Anyway, when I left the paper, I had over 100 articles posted online. About a year later, they decided to overhaul their website, and, unsurprisingly, this wiped out their online records. Luckily, I took care to get every printed issue from my time there before I left. But the downside now is that without a massive scanning project on my part, there is no way to share these articles with the general public.

Except one.

That was never published.

Here is my response to a brutally dimwitted op-ed that my then editor-in-chief ran one week:

Op-Ed: FSU Football

That's all for now, folks.

Updated Website!

For the past couple of weeks, I've been working on updating my personal website. It's been a fun thing and I've gotten into the feverishly detailed state of mind that comes with semi-intricate web development.

I soon realized that I had a lot to say about myself (surprise, surprise), so, rather than cluttering up my website pages with tons of prose, I've decided to post longer blog posts here and then simply link to the them from the site. So that's why you'll soon see my thoughts on writing, music, maybe some other things on this blog.

Let me know if you have any suggestions for what to put on my site. I'm planning on adding pages for "my favorite things" (movies, music, books, websites), "miscellany," and other things, maybe.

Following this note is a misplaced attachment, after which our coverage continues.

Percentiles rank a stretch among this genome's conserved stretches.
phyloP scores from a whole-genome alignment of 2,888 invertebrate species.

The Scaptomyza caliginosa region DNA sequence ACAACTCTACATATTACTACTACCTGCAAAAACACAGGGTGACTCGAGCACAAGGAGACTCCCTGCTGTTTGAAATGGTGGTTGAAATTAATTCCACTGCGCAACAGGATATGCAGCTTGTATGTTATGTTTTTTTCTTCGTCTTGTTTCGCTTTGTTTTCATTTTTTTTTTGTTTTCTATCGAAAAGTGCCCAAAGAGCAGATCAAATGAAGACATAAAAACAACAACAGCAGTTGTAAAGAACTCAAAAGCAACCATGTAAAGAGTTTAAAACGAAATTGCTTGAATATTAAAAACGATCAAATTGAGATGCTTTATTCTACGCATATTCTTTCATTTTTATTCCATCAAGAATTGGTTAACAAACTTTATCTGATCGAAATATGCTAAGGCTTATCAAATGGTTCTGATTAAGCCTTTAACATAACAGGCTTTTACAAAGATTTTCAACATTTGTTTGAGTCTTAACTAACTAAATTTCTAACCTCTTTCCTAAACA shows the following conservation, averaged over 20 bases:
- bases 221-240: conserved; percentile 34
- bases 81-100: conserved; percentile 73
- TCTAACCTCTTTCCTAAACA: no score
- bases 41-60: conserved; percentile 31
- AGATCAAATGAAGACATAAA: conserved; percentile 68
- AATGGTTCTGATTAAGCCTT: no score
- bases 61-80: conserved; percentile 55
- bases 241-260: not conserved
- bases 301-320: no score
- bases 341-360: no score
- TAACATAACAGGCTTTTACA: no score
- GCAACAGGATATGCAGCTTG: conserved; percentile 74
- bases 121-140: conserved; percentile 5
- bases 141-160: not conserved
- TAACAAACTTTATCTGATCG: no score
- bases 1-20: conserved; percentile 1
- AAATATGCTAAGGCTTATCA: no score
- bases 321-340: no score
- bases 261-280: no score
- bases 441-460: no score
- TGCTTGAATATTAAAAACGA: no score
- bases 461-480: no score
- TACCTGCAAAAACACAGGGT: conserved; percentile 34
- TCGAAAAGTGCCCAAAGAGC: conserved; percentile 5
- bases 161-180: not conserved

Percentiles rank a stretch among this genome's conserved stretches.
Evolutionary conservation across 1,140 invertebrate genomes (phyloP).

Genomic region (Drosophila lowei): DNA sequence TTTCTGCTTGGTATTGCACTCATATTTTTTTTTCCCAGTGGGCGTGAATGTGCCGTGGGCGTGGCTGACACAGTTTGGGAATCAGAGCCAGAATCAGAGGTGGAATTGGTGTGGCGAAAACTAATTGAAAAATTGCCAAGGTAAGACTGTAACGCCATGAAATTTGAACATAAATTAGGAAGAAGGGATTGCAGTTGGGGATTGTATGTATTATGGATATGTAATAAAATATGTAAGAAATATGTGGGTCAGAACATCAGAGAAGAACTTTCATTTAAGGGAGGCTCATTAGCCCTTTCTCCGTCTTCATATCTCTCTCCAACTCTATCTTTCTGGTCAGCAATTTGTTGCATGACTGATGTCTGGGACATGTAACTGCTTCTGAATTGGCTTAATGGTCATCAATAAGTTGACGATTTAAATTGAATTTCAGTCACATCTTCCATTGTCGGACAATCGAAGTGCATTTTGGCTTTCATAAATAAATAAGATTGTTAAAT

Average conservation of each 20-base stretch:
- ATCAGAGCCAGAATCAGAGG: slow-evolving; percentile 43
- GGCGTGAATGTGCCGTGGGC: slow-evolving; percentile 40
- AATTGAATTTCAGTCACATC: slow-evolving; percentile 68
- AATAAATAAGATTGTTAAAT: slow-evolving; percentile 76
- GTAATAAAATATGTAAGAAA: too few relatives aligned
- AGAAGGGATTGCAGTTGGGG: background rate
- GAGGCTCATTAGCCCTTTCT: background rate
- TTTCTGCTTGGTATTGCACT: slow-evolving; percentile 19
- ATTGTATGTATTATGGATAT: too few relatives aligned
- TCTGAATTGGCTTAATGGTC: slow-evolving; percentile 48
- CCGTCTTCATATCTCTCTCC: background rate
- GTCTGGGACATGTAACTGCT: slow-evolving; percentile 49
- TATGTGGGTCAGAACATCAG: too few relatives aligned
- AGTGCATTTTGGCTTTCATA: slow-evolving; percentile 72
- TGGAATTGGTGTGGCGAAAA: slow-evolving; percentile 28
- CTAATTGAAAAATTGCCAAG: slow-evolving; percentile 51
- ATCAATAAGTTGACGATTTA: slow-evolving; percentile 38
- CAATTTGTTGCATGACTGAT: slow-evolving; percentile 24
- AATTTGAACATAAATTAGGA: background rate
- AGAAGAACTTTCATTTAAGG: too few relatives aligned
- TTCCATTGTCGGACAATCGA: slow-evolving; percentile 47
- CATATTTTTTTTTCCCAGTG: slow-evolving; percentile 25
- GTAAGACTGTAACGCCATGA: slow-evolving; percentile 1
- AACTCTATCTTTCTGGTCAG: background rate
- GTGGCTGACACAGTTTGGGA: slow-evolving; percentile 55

On Writing

Growing up, I didn't write anything outside of school. But my first writing success was having a blunt story of mine ("The Underground Kingdom," a scan of which will be produced as soon as I find the story from my closet) featured at a young writer's festival when I was in 5th grade. It was the tale of a kidnapped princess, a king who has lost his wits, and an underdog hero. At the end of the story, I even wrote "MORAL: Never underestimate the small guy" or some equally Mother Goose-type thing.

In middle school, I was blessed with my first great English teacher, Mrs. Julia Bradford (Roach) Roach (she had married a man with the same last name as hers, but, which she stressed, a man to whom she — and she had taken care to research this — was not related). We wrote a short story every week in order to incorporate new vocabulary words into our writing. I forget most of what I wrote. One was about a space alien / starship. I remember that an acquaintance of mine at the time, Artus Nemati, wrote a powerful series of short stories about dirt. (Or was it dust?)